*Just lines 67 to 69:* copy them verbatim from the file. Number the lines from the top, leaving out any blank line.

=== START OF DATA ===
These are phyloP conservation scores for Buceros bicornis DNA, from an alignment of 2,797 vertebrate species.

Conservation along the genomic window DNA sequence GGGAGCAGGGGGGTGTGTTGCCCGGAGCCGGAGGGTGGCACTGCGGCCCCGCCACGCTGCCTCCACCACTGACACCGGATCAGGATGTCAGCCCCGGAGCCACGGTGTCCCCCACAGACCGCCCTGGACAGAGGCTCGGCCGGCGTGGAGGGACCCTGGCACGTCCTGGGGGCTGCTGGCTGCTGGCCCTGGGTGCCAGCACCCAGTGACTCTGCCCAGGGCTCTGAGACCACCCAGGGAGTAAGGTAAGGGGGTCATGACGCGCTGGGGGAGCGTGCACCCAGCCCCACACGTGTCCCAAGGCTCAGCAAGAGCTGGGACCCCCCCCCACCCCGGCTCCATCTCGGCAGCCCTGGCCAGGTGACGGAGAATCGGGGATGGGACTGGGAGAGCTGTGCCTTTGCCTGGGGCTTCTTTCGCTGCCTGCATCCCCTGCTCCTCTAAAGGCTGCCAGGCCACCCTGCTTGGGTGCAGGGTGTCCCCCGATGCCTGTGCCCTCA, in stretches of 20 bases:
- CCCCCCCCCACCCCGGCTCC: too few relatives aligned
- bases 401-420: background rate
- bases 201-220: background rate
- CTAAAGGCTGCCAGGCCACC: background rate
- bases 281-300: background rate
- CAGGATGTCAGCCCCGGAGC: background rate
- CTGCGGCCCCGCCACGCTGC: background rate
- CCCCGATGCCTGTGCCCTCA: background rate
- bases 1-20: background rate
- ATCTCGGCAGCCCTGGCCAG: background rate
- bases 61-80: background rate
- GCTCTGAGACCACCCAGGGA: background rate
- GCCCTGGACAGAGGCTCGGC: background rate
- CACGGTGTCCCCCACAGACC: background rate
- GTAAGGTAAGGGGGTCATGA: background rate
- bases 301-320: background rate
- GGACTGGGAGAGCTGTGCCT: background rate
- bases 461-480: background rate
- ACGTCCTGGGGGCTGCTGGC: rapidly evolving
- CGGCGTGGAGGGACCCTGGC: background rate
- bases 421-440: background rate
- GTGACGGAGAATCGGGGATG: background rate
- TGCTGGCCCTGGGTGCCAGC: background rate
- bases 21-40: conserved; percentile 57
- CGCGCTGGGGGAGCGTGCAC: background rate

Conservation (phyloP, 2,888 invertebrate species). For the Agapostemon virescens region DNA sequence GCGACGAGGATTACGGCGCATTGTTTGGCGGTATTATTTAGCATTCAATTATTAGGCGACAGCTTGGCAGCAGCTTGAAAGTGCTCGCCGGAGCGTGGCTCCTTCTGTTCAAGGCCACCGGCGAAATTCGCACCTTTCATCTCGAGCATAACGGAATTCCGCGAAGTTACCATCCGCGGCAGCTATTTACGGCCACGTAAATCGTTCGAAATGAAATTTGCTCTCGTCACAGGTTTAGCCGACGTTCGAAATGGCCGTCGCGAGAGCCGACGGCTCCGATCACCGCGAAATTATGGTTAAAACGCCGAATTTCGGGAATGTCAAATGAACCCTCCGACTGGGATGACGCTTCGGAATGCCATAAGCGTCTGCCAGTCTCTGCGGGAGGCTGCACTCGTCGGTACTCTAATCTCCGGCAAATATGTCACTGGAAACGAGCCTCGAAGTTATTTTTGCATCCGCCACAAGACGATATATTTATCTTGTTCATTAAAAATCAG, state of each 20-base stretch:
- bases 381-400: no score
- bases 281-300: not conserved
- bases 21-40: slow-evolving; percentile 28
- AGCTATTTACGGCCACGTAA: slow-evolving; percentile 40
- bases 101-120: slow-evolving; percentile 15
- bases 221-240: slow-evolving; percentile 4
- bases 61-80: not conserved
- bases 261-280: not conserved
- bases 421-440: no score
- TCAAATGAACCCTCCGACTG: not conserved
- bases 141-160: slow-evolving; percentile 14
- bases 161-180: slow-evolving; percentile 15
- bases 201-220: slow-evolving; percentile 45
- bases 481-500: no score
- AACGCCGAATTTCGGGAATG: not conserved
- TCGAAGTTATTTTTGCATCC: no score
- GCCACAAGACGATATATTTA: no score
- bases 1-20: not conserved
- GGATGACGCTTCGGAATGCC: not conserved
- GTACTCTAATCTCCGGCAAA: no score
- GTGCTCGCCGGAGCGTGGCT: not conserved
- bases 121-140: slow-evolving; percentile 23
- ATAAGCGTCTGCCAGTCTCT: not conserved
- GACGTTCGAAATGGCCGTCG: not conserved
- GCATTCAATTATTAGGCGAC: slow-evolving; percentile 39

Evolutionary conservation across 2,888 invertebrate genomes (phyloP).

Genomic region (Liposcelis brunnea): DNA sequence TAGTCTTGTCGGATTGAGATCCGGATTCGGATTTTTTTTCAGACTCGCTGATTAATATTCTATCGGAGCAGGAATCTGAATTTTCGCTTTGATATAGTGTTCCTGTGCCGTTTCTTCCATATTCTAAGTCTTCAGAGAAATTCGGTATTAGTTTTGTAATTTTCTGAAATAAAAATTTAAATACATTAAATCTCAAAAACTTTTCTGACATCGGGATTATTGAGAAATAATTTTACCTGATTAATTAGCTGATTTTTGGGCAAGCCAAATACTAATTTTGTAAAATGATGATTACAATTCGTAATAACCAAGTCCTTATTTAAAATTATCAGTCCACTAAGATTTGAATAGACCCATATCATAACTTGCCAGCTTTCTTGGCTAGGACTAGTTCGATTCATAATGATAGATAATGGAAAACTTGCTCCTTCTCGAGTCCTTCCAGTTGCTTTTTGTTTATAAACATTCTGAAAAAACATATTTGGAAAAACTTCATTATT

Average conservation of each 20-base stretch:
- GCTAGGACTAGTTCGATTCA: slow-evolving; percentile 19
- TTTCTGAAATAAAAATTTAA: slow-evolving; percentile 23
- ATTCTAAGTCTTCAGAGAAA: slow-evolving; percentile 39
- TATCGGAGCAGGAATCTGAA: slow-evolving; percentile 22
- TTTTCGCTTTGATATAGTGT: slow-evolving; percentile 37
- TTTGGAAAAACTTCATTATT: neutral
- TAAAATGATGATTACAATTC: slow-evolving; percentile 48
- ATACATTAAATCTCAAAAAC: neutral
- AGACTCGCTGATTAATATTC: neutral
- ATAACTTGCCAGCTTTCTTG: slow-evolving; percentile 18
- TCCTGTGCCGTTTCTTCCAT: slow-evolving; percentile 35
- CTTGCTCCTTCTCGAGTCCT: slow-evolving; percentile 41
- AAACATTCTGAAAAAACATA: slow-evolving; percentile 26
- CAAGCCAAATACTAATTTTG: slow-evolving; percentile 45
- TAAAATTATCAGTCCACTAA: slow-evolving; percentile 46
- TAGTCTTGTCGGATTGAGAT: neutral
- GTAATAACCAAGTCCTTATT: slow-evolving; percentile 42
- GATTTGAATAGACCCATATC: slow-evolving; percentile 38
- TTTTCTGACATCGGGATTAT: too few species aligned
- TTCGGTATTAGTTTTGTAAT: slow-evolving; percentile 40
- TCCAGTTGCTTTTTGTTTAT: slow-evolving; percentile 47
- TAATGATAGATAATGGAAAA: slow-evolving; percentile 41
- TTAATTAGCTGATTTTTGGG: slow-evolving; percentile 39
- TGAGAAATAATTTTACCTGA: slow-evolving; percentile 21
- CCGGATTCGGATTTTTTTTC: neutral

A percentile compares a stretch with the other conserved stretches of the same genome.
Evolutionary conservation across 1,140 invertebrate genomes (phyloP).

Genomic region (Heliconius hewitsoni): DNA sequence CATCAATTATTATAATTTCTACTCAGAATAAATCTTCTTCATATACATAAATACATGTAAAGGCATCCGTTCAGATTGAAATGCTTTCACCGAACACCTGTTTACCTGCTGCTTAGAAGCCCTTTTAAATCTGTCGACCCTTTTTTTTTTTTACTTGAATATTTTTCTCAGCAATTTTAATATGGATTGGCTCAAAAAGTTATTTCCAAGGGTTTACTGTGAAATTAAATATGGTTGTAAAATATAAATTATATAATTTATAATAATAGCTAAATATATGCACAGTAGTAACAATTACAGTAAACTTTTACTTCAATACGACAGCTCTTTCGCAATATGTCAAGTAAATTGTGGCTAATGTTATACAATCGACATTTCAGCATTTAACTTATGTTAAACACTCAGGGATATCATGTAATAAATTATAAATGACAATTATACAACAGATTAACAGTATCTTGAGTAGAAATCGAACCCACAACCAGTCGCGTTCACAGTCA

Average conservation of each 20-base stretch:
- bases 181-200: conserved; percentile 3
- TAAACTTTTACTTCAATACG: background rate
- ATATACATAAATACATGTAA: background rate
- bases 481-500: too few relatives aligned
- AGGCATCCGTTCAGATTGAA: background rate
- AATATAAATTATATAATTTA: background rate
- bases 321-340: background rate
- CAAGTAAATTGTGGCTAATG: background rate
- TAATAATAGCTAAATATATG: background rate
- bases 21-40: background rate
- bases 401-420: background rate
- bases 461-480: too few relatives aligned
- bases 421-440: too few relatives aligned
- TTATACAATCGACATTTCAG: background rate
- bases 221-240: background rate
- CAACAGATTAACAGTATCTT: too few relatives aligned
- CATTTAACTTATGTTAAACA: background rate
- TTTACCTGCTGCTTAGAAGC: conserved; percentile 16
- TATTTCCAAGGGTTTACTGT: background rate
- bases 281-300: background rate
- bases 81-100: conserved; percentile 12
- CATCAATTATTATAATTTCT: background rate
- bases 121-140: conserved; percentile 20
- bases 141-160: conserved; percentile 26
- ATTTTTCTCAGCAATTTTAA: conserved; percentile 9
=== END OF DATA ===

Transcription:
- TCCTGTGCCGTTTCTTCCAT: slow-evolving; percentile 35
- CTTGCTCCTTCTCGAGTCCT: slow-evolving; percentile 41
- AAACATTCTGAAAAAACATA: slow-evolving; percentile 26